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viewpoint

Where are the Emergency Call Boxes?

| Monday, April 16, 2018

When I first visited Notre Dame as a prospective student, I was blinded by the Dome’s golden gleam. I strongly believed that Notre Dame was the perfect university. Nevertheless, studying here for a year has revealed many concealed truths about the administration that runs the campus. Though I proudly study at an institution with some of the world’s most renowned faculty, a supportive student environment and a beautiful campus, Our Lady’s University has severe flaws, one of the greatest being the security and well-being of the students.

I never really gave much thought about campus safety until my recent visit to Northwestern University, situated just a couple of hours away. I took a tour around their campus and was puzzled by the numerous Emergency Blue Light Call Boxes fixed in every nook and cranny of the campus. I asked the tour guide about their purpose and how to use them, to which he replied that they are mostly used by women who feel in danger of being sexually assaulted. At that precise moment, I asked myself, “Is sexual assault also an issue at Notre Dame? If so, how does the administration prevent sexual assault on campus?” When I got back to campus, I took a stroll to locate the emergency phones or blue lights in case I ever found myself in a similarly dangerous situation. To my surprise, most of them were on the outskirts of campus. This alerted me to the fact that the center of campus is a place of vulnerability that can be exploited and lead to more assaults. It was in this moment that I realized Notre Dame’s system for sexual assault prevention is severely flawed.

I decided to continue my research on the subject, confident there was more information about the location and usage of the Emergency Call boxes on the Notre Dame website. It turned out that looking for information on the phones was an even bigger hassle than locating them on campus. After clicking on four different tabs of the Office of Campus Safety website, I finally found a box titled “Emergency Call Boxes.” I pressed the cursor one last time and was directed to a blank page with a single sentence at the top that read, “Emergency Call Boxes are located all around the campus. Click here for a map.” This came as a shock, and I thought I must have missed most of the call boxes on my stroll around campus. Subsequently, I opened the map to locate the phones and count the available phone boxes in case of an emergency. As I opened the map, an abundance of blue dots (each symbolizing a call box) appeared on the outskirts of campus; but, much to my dismay, the center of campus (around God quad, North quad, South quad and Mod quad) was blank.

The second question I asked myself was: “If I am lucky enough to find one of the call boxes in an emergency, how do I even use it?” I continued my search through the NDSP site and found no information. The lack of instruction of the blue light system on campus reflects poorly on the Office of Campus Safety and their efforts to protect students from potentially dangerous situations such as sexual assault.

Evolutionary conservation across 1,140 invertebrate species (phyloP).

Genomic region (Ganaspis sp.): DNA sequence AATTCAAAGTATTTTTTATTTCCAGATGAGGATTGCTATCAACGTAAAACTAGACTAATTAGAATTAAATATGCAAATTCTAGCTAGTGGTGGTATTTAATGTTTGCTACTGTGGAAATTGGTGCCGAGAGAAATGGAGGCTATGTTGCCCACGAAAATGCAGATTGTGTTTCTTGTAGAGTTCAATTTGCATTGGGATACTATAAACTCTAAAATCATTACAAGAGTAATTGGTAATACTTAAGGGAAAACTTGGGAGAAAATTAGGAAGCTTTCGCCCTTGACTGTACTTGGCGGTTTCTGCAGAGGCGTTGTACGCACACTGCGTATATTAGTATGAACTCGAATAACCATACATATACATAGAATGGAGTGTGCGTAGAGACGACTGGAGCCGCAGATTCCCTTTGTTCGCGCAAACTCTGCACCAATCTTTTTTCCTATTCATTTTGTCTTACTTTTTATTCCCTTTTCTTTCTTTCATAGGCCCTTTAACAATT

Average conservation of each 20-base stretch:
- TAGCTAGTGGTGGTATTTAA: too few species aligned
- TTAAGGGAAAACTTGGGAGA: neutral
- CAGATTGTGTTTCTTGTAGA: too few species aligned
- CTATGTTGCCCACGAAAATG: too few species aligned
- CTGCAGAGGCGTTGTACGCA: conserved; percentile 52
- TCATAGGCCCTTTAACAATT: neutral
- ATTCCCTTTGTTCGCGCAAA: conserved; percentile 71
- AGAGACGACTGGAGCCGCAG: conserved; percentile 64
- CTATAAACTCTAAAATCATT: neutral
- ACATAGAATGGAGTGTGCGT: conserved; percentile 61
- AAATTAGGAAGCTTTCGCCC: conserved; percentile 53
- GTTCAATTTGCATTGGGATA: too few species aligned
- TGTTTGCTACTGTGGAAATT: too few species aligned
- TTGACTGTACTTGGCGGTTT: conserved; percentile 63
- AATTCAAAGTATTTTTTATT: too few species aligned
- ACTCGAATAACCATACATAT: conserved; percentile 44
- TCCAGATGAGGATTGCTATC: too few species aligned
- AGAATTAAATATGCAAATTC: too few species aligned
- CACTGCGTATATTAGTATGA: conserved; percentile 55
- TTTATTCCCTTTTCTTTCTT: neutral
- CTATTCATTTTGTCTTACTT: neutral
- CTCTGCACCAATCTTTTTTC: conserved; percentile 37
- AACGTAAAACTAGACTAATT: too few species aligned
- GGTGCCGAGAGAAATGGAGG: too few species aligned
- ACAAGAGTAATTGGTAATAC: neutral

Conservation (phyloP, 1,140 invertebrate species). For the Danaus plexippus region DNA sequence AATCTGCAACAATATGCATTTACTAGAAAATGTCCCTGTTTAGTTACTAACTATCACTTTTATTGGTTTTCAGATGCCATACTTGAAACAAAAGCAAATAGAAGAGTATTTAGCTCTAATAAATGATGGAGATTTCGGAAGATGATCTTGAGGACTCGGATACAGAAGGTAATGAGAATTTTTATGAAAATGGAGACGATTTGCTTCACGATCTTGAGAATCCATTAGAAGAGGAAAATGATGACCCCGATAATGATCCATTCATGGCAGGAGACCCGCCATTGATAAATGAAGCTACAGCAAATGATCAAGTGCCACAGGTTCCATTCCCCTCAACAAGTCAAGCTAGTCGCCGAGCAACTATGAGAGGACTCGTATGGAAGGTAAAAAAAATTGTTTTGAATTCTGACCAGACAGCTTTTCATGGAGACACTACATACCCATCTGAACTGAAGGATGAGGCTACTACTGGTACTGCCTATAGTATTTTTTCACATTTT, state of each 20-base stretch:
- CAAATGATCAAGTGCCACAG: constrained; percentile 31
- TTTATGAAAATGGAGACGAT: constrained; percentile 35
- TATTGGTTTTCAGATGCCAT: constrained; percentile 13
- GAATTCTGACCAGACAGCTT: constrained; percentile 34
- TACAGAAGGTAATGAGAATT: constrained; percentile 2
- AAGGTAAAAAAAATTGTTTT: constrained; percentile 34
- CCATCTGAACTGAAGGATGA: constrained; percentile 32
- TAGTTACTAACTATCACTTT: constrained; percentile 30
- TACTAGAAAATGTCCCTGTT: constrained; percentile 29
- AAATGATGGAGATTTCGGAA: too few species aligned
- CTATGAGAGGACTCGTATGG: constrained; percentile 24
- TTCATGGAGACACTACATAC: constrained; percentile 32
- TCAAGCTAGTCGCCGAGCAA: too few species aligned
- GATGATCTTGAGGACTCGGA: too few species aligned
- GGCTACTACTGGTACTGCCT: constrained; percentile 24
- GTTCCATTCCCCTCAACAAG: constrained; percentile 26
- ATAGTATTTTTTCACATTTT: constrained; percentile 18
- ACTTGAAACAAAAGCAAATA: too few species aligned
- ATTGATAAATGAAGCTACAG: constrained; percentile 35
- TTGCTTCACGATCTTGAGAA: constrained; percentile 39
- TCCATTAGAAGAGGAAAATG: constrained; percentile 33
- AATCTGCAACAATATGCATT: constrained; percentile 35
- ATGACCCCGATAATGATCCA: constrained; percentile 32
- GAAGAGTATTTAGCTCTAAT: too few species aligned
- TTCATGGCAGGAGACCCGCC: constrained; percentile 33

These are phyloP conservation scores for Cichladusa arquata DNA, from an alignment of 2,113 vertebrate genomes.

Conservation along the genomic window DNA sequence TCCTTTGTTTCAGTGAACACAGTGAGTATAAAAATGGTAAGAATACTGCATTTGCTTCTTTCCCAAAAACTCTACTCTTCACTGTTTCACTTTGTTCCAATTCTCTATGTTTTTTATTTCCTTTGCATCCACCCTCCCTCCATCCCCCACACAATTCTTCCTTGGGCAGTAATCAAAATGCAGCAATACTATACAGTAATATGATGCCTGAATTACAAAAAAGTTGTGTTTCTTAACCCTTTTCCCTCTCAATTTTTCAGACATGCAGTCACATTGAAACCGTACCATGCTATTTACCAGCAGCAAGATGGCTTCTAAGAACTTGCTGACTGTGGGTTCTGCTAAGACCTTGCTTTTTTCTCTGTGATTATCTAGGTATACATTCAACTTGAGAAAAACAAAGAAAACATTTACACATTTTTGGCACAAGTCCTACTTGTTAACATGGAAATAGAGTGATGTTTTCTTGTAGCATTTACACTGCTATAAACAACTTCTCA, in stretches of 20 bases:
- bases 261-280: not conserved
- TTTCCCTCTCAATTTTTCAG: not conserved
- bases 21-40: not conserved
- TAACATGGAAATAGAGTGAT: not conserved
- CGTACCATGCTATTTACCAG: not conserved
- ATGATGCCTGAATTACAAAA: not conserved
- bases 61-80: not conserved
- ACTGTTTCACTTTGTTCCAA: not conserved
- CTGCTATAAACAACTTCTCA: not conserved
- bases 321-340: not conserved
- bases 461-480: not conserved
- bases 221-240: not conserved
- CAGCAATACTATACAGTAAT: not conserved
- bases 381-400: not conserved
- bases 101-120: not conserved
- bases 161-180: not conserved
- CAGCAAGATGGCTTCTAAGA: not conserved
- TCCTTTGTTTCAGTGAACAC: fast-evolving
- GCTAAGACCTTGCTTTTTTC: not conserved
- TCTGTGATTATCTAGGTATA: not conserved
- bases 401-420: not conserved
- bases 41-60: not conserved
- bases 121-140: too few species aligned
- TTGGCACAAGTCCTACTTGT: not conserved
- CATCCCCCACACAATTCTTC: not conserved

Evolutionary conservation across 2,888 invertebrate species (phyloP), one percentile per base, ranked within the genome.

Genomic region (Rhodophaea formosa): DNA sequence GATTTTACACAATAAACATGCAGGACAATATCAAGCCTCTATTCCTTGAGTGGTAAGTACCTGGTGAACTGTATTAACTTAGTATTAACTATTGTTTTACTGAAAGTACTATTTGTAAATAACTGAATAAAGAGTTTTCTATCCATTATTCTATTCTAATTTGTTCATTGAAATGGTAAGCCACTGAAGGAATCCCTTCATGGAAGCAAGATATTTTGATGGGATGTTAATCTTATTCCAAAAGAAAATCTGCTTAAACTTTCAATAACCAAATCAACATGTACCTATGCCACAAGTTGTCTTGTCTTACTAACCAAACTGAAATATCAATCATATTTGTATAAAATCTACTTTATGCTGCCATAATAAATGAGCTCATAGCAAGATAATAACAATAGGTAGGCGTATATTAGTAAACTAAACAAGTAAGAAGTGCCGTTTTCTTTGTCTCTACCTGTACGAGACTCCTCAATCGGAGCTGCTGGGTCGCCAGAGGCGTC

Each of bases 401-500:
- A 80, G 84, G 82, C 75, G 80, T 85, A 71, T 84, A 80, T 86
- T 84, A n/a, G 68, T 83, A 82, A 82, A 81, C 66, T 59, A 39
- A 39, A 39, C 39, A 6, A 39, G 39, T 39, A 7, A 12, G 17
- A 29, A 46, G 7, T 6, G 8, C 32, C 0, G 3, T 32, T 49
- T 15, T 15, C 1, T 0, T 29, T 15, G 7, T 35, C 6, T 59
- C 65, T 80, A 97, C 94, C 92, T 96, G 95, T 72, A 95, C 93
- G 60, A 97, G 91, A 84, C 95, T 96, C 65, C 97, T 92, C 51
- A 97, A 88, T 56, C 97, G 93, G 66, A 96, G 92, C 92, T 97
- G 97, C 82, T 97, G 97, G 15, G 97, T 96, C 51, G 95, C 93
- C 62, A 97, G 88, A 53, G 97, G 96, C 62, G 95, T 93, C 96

Some might argue that, unlike Notre Dame, Northwestern’s campus in Chicago needs to have the Emergency Blue Light system because of their location in the big city. Nevertheless, it is important to note that most of the incidents related to sexual assault are caused by students within the campus. This information was confirmed by the Sexual Conduct and Climate survey conducted by the University. Moreover, Notre Dame is part of the South Bend community and its students are also exposed to the city’s criminal activity.

The staggering number of sexual assault and harassment cases on campus prove that Notre Dame is no exception to the rape culture seen on most college campuses across the nation. The administration of Notre Dame, however, ignores this danger posed to students on campus. According to the Sexual Conduct and Climate survey at Notre Dame, three percent of Notre Dame students have been forced into non-consensual intercourse and twelve percent of Notre Dame students have been victims of some type of non-consensual sexual contact. The negligence from the NDSP in not placing emergency phones and safety lights in strategic locations highlights the oblivious and negligent attitude of the University towards the dangers on campus.

The description of the Emergency Call Boxes given by the NDSP in the newsletter released on April deeply disturbs me. They stated, “you will not find them [call boxes] towards the center of campus because if someone needs emergency help, ideally they should be able to get to a building or get the attention of someone to assist them.” In an ideal world, sexual violence does not exist on Notre Dame’s, or any other college’s campus. In an ideal world, I could find an open building at three in the morning and call for help if ever in danger. In an ideal world, someone would see me running for help when campus is empty and everybody is asleep. Unfortunately, we do not live in an ideal world, and NDSP needs to respond to the reality of our world not the ideal that we strive for.

Students have the right to feel safe on their campus; they should be able to walk around campus knowing the steps they can take if they are ever in danger. For this reason, I call upon the administration to place Emergency Call Boxes as a top priority for sexual assault prevention.

Carolina Moreno

first year

April 12

The views expressed in this Letter to the Editor are those of the author and not necessarily those of The Observer.

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